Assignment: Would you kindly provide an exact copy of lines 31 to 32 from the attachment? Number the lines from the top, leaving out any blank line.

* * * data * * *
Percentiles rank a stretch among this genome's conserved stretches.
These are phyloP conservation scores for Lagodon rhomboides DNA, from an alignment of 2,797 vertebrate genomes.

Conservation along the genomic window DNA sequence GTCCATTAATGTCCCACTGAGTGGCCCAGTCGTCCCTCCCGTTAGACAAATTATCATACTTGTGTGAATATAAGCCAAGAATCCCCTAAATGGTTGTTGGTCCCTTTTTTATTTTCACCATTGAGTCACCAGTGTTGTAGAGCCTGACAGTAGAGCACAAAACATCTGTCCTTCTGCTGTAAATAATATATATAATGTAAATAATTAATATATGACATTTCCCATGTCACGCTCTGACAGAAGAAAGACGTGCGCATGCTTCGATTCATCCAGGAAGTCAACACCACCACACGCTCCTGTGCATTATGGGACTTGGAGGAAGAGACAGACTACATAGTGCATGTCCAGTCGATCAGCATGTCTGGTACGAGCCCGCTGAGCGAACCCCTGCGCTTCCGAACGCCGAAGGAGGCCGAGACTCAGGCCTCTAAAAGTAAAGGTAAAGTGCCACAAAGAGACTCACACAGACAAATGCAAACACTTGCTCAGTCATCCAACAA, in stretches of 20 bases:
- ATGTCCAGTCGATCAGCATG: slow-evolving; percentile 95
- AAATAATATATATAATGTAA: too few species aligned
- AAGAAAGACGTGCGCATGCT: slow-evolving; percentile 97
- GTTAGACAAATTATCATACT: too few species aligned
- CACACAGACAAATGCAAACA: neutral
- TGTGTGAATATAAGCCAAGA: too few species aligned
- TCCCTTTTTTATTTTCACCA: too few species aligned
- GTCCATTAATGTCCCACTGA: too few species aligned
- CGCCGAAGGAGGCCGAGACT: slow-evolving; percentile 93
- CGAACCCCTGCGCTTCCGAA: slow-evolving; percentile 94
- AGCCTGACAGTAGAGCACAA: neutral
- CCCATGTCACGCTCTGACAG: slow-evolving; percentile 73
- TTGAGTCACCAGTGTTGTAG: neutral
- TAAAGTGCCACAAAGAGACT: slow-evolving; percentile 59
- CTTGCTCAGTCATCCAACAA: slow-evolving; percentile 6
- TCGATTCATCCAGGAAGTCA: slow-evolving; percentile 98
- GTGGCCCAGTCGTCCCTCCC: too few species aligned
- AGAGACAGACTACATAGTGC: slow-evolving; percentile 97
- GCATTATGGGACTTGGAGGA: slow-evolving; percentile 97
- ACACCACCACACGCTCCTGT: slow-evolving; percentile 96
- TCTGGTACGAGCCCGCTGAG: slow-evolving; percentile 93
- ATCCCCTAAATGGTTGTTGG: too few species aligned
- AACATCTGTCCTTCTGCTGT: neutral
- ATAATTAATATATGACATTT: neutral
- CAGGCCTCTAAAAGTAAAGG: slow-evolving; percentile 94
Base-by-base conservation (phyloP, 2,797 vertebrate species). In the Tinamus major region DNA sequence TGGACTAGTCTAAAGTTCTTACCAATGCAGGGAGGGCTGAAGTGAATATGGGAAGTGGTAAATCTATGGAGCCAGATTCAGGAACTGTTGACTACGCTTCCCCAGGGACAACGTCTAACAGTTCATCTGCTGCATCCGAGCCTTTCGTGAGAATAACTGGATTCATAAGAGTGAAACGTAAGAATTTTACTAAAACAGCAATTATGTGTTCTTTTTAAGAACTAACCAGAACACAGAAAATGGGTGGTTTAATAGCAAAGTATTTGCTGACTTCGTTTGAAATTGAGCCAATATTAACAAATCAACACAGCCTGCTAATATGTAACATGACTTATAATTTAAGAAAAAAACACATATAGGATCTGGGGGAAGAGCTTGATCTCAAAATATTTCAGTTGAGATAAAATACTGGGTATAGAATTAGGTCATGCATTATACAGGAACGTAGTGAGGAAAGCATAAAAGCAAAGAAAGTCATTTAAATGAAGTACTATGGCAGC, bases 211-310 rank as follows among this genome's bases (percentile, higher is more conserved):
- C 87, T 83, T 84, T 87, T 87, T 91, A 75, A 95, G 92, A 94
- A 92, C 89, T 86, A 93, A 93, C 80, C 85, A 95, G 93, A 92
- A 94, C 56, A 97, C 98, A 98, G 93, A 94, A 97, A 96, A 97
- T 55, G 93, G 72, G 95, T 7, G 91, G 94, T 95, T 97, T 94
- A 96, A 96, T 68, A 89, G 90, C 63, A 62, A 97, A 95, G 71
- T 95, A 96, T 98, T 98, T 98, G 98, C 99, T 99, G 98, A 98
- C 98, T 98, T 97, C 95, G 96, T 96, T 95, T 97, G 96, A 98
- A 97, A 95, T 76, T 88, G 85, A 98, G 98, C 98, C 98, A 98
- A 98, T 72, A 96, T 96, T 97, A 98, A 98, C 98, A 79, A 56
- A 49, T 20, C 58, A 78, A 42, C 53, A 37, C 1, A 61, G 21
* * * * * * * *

- A 92, C 89, T 86, A 93, A 93, C 80, C 85, A 95, G 93, A 92
- A 94, C 56, A 97, C 98, A 98, G 93, A 94, A 97, A 96, A 97